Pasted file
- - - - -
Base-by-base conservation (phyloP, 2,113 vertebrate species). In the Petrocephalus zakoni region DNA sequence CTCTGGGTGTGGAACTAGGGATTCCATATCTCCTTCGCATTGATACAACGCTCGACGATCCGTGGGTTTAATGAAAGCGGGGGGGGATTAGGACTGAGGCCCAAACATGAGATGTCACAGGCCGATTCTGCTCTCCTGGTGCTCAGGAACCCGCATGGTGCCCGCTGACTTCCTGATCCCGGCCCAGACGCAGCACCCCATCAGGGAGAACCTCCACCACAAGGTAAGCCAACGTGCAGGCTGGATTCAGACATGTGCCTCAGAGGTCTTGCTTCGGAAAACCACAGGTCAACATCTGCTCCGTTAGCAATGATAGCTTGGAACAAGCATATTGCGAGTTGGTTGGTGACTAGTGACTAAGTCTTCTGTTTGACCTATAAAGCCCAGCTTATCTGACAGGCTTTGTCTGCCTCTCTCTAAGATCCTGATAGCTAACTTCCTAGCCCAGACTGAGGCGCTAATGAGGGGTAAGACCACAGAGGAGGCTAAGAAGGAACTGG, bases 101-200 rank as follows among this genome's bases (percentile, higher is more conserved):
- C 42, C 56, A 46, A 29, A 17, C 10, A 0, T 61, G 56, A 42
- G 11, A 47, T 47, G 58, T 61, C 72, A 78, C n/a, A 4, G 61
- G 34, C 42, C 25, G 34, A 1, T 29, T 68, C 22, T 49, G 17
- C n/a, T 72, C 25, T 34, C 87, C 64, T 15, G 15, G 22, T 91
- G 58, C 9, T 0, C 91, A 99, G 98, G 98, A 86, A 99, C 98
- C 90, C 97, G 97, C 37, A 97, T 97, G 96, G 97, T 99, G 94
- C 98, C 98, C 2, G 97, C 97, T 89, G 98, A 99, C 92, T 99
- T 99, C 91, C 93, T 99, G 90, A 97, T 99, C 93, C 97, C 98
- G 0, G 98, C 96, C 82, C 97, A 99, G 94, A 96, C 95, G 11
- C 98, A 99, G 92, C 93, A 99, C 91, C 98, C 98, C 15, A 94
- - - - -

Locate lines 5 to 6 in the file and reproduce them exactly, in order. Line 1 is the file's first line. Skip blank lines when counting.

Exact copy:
- C n/a, T 72, C 25, T 34, C 87, C 64, T 15, G 15, G 22, T 91
- G 58, C 9, T 0, C 91, A 99, G 98, G 98, A 86, A 99, C 98